EMCS situation 1st April 2010 (Source: DG Taxud)

Porto, Portugal, 01.04.2010, 09:00 Uhr

Entry into force of the new EMCS system - Impact on Ship Supply

A guest commentary from Mr. Fernando Alves Pinto - Shipsupplier from Portugal

Mr. Fernando Alves Pinto, Member of OCEAN's Working Group on customs  & taxation comments on the entry into force of the new EMCS system and the impact on Ship Supply.

A very important part of Ship Supplying is to deliver excise goods on board of vessels in the European Union.  Therefore today is a special day for us. 

The Ship Supply industry is largely affected by today's entry into force  of the new electronic system for monitoring and controlling the movement of excise goods (alcohol, tobacco and energy products).

Allow me to recall that EMCS is designed to replace the current paper-based system, the EMCS is a computerised structure for recording in real-time the movement of products for which excise duties have still to be paid. However, Member States' authorities and economic operators can join the system progressively until 1 January 2011, after which the EMCS is excpected  tobe fully applied throughout Europe. The question must be allowed how EMCS will function in a harmonised way until then. Are we sure that all my electronic messages I send from one country can also be read in another? If not, I'll have to rely on paper again - but is this still accepted in a fully computerised country?

Under EU legislation, excise duties must be paid on alcohol, tobacco and energy products at the final point before consumption. For Ship Supply, this is the vessel which brings the goods out of the EU. In any case, once delivered onboard as Ship Supply, they never touch EU ground again, regardless where the vessel goes next.  While these goods are on their way to be delivered to the vessel, they are in transit to their final destination (the vessel which effectively acts as a third country) and no excise duty has yet been paid on them, so I understand that Member States need a system of monitoring their movement to ensure that the duties are properly levied at the final destination.

Until today, a paper-based system is applied, whereby I complete an "Accompanying Administrative Document" (ADD) which travels with the goods to the vessel. Once the consignment arrives at the vessel, the captain or ship manager or owner must acknowledge its receipt through the paper-based procedure.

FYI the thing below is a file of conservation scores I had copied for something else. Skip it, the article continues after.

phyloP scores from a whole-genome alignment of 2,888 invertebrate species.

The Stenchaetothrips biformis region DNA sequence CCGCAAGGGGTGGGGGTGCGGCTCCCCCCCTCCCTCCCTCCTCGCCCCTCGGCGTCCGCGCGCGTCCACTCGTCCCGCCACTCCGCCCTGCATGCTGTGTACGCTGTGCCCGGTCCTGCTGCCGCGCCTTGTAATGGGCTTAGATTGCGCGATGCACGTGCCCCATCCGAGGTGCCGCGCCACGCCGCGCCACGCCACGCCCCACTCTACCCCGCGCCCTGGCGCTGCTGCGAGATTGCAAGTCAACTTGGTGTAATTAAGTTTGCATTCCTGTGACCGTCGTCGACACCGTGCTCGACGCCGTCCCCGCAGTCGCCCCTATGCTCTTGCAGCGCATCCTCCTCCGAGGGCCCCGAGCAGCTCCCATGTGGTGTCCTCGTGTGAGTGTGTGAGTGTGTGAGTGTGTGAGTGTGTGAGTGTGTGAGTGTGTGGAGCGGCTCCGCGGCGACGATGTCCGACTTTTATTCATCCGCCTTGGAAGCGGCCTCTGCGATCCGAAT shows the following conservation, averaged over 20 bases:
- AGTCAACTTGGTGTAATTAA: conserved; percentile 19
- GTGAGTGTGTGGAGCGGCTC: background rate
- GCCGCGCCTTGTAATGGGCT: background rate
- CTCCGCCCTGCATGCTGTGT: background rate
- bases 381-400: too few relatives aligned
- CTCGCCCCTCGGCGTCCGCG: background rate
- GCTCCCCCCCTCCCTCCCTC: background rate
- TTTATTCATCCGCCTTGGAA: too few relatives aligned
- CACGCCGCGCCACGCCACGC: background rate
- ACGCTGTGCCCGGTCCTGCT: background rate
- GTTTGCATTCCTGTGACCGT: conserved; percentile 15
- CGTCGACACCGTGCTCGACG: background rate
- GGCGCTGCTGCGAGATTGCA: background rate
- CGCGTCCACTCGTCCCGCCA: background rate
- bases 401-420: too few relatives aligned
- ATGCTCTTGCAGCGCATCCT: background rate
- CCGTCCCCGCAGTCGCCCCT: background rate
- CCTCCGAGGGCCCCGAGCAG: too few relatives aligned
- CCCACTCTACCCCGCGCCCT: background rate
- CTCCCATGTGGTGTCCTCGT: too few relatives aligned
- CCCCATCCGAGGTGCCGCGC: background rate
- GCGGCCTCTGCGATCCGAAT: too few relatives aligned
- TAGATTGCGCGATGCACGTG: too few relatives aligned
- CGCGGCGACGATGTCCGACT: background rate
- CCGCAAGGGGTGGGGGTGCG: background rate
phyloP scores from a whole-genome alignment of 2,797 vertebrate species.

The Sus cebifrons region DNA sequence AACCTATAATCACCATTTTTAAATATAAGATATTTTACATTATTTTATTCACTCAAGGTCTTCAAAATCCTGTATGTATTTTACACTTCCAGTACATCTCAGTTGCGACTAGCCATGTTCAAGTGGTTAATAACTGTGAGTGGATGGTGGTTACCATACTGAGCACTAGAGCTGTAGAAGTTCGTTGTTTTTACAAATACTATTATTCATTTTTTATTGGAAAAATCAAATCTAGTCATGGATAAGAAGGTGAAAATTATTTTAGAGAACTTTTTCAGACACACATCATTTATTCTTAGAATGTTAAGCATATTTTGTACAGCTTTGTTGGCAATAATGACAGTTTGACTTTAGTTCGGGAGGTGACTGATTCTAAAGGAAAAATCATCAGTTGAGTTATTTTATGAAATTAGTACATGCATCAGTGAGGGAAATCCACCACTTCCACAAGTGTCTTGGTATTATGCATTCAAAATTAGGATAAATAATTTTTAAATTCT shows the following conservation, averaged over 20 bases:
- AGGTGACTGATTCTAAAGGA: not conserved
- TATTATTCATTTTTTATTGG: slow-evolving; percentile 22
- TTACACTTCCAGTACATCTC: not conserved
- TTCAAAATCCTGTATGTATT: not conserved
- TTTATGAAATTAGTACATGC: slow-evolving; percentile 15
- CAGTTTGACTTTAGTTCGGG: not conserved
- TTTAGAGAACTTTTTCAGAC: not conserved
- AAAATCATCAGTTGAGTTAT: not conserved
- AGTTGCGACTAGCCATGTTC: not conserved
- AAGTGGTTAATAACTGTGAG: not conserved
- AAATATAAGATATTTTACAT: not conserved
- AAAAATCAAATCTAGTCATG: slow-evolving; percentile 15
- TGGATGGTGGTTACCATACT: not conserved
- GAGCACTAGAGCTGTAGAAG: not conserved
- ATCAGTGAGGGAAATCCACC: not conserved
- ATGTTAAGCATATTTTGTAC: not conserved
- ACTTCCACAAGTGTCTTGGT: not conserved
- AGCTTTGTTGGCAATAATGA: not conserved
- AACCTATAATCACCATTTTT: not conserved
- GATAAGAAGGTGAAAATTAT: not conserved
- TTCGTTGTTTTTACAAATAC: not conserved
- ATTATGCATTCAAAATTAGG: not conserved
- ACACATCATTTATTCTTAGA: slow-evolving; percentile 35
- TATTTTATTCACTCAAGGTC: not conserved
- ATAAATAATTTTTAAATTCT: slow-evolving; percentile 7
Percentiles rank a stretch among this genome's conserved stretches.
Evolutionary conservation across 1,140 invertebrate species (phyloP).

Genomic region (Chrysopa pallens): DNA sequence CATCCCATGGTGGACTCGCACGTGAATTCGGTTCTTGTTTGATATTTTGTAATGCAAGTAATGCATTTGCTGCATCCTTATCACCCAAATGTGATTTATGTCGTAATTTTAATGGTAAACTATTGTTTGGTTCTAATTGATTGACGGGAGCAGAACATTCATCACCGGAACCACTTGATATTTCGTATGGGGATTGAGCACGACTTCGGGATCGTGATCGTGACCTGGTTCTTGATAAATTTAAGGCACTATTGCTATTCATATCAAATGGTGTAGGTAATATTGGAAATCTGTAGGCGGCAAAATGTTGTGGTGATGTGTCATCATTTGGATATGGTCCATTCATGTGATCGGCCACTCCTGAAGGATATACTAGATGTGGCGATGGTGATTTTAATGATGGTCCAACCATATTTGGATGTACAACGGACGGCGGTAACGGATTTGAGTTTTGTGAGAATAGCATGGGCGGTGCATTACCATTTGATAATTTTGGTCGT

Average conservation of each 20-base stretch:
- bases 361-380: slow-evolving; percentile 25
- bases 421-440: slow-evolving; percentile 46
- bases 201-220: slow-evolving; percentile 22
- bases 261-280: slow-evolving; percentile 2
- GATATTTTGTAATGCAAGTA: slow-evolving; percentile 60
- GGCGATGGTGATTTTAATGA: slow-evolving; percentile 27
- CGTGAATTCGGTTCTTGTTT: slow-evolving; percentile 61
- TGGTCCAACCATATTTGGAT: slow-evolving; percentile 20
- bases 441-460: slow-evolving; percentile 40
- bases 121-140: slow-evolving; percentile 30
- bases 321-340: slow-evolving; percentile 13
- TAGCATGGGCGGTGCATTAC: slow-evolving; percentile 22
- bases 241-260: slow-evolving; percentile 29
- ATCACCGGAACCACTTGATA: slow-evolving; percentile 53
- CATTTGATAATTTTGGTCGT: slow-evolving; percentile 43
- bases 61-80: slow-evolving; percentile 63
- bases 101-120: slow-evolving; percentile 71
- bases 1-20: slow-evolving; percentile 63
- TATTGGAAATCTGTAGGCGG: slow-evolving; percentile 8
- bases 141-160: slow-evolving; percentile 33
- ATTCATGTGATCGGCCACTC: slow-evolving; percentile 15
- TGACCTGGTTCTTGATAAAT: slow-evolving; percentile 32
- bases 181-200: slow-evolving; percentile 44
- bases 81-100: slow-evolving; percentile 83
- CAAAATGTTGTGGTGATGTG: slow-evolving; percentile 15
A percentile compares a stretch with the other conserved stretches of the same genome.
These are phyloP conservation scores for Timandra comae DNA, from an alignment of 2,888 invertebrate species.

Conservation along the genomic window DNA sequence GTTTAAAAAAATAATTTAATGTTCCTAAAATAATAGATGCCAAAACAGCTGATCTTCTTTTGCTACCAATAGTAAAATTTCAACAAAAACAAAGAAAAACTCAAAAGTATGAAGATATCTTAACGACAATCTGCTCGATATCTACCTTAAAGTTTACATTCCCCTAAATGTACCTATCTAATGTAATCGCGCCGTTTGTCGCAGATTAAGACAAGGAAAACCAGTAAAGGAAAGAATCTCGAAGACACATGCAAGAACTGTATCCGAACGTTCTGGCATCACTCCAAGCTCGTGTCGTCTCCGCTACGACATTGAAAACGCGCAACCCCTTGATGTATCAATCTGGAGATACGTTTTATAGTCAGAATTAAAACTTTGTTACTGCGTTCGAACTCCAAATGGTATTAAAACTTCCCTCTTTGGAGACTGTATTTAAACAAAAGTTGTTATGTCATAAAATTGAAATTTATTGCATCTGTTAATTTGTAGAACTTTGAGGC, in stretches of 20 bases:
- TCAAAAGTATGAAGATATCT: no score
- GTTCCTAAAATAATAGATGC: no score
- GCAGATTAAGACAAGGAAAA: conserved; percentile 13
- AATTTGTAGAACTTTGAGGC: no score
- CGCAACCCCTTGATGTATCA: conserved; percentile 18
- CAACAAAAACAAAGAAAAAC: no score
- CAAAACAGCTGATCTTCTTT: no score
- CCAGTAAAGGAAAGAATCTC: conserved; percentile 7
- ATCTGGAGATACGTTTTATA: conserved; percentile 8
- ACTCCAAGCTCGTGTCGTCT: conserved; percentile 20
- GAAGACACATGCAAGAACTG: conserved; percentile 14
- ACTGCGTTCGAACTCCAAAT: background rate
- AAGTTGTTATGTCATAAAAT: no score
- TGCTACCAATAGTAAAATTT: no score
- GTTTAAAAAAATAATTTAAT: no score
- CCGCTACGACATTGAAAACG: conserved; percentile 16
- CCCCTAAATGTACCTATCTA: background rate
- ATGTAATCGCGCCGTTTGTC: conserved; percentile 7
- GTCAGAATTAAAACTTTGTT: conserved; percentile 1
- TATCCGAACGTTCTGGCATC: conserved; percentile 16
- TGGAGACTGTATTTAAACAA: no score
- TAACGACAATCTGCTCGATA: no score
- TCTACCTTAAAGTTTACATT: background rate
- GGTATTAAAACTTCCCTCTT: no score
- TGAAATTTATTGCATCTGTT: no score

Going online with difficulties for Ship Suppliers

The EMCS will now replace the paper AAD with an electronic record – the e-AD. This e-AD is sent electronically by the consignor (Ship Supplier) , via the EMCS systems in the Member States of dispatch and destination. When the goods arrive, the recipient files an electronic report of receipt, which is sent to the consignor who can then discharge the movement. At least so far for the theory!

For our specific trade, Ship Supply, the only way to make EMCS work for our industry is to obtain the exit confirmation message under the ECS customs system.  For this to happen, it has to be clarified that Ship Supply means export and the export procedure is to be used when delivering excise goods onboard of vessels.

Let me be clear. I and all my collegues in OCEAN support modernization of customs and taxation procedures. Nevertheless, the procedures and system put in place must be workable for all economic operators in the EU, including Ship Suppliers. However, it is important to stress that for EMCS, the proper interaction with the ECS system to certify exit is now a necessity in order for Ship Supply to operate in the 21st century.

To close, allow me to point out that tax and duty free ship supply are fundamental for European Ship Suppliers and must be maintained.
What European Ship Suppliers need is direct recognition in EU law of our
• Exemption to pay VAT and
• Exemption to pay excise duties
In addition I strongly believe that a proposal must be made by the EU Commission to the Council of Ministers to implement Article 41 of COUNCIL DIRECTIVE 2008/118/EC, therefore renewing efforts for the development of only 1 clear excise regime in the European Union for Ship Supply.

This articles allows the Member States to keep their national rules and regulations for the supply of vessels as long as the Council, acting upon a proposal from the Commission, adopts Community rules on this matter. OCEAN knows that this results in at least 27 different regulations for the supply of vessels and decisions should be made to develop one European procedure for supplying ships with European excise goods under duty suspension.

Let's make EMCS a success for all stakeholders. OCEAN is ready to play its part.

Fernando Alves Pinto